Pain is a teacher of acceptance and compounds per our mental state. About a decade ago, I was struck with a mysterious illness that attacked my kidneys and caused a massive amount of inflammation in my joints and spread throughout my body. I was diagnosed with system lupus erythematosus and offered a variety of medical treatments, all of which sounded terrible.
During a routine visit with my rheumatologist, I was given a new perspective which in hindsight I do believe saved my life. The doctor told me that no one really knows why the human body would suddenly attack itself like mine was. But that he did know that the patients that no longer tried to get out of bed, died much quicker than those who forced themselves to move. He continued to say that the pain I feel today will eventually become the new normal and will no longer be as painful if I move.
The simple kind words of my doctor motivated me to try to do things differently. I started to push myself. Everyday I walked a little further and stayed out of my bed a little longer. I declined the treatment option of chemotherapy and started to practice stoic meditation. I accepted my condition as it was, not as I would have it be, and focused efforts on living in the moment.
The next few months we transformational. I invested in those around me and came to love listening to their problems and successes. I took time every day to focus on the movement of all things around me. I took comfort that life would carry on with or without me.
Then one day during another routine visit with my rheumatologist, I received a surprise; I was in complete remission. As fast as the illness had overtaken me, it had left. The doctor told me I’d never have children and that some of my joints were damaged but otherwise I could lead a “normal” life. At first, I didn’t believe it and spent a good six months waiting to get sick again. But I didn’t. I carried on with the practices I had developed while I was ill and continued to add on new healthy habits.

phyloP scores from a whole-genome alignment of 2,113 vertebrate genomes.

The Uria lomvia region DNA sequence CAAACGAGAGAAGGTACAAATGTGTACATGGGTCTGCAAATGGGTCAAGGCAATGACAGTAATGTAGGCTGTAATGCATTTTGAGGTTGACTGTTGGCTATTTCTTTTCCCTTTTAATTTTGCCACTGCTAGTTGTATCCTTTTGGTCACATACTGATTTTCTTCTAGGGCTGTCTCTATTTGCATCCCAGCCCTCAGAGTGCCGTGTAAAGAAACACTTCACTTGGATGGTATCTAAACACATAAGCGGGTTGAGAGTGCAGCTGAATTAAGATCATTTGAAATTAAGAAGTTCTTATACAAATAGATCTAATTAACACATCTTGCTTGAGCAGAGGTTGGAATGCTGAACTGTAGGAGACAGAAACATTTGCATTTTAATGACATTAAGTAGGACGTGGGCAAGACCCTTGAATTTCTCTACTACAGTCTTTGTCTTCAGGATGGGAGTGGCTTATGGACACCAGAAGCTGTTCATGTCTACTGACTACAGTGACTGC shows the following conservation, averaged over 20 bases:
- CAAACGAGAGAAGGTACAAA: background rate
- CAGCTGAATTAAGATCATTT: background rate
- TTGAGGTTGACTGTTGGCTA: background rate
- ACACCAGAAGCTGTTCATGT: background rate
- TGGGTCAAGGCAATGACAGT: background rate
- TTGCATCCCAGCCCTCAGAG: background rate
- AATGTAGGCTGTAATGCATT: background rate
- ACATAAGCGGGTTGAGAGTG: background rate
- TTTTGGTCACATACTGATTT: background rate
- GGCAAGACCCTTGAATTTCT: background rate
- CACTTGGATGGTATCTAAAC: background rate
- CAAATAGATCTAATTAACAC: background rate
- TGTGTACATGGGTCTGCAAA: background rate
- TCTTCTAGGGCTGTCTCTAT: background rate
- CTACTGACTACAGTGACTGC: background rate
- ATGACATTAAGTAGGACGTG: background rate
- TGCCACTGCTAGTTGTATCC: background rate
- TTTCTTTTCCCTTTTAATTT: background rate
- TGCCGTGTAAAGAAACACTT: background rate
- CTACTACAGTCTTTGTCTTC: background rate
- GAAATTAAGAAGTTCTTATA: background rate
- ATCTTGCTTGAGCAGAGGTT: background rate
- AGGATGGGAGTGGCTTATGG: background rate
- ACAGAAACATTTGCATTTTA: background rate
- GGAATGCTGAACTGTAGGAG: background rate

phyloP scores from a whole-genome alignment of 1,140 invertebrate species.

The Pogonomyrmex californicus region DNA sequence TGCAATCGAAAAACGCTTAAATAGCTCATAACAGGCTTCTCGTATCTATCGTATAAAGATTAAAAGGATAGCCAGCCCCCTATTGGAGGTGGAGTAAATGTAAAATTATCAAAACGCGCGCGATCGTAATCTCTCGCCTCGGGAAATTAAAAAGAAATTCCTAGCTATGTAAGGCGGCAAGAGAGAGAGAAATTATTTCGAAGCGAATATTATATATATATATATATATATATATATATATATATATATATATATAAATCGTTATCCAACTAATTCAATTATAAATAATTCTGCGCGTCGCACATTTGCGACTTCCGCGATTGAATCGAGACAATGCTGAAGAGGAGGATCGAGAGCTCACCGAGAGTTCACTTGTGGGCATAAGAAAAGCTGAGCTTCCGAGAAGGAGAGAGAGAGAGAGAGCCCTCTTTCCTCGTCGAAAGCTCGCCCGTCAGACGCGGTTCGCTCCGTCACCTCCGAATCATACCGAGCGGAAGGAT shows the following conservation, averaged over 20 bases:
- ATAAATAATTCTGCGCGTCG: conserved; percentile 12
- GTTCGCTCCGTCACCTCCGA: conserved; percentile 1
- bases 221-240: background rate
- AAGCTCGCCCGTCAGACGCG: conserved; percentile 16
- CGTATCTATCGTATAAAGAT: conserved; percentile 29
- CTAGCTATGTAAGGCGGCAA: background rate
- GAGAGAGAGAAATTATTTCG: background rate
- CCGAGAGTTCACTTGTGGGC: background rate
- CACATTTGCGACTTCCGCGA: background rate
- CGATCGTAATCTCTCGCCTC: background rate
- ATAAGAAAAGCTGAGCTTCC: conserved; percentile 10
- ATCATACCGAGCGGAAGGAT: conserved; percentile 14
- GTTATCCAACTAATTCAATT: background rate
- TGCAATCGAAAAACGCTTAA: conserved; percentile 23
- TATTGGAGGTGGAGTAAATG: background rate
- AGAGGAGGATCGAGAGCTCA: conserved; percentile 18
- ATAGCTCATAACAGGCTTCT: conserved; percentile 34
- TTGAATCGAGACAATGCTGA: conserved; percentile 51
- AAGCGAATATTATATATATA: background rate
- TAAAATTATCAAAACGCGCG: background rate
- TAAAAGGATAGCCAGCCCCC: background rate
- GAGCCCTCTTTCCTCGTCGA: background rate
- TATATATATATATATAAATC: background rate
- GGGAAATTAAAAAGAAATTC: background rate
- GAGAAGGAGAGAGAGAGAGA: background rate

Within a year I was regularly walking 5 miles a day and lifting weights. I had a happy life with my husband and stepdaughter. I accepted that I would never have kids, so I made plans to be the best stepmom and aunt ever and I became overly optimistic about life.
Time passed and things changed. I started a new career and my marriage ended. While working on the divorce both my husband and I found new partners. There was no anger or jealous, just honesty and transparency. Our divorce was effortless, and we both settled in with our new partners and into our new lives. We are all still friends to this day.
That was over five years ago. Today I live with my new husband and our two healthy children. Both pregnancies were healthy with no issues. I’ve lived many lifetimes but this one is the sweetest. I savor my sleepless nights and exhausted mornings with our energetic children. I get to be the one that comforts them when they are sick or scared and the one to cheer them on and congratulate them when they succeed. In some ways, I feel my illness prepared me to be the mother I am today.
Heraclitus said, “There is nothing permanent except change”. When I was ill all those years ago, I felt as if it was the end when it was just the beginning. Life is ever changing, and it will go on with or without me. Today, I chose to participate in my own life.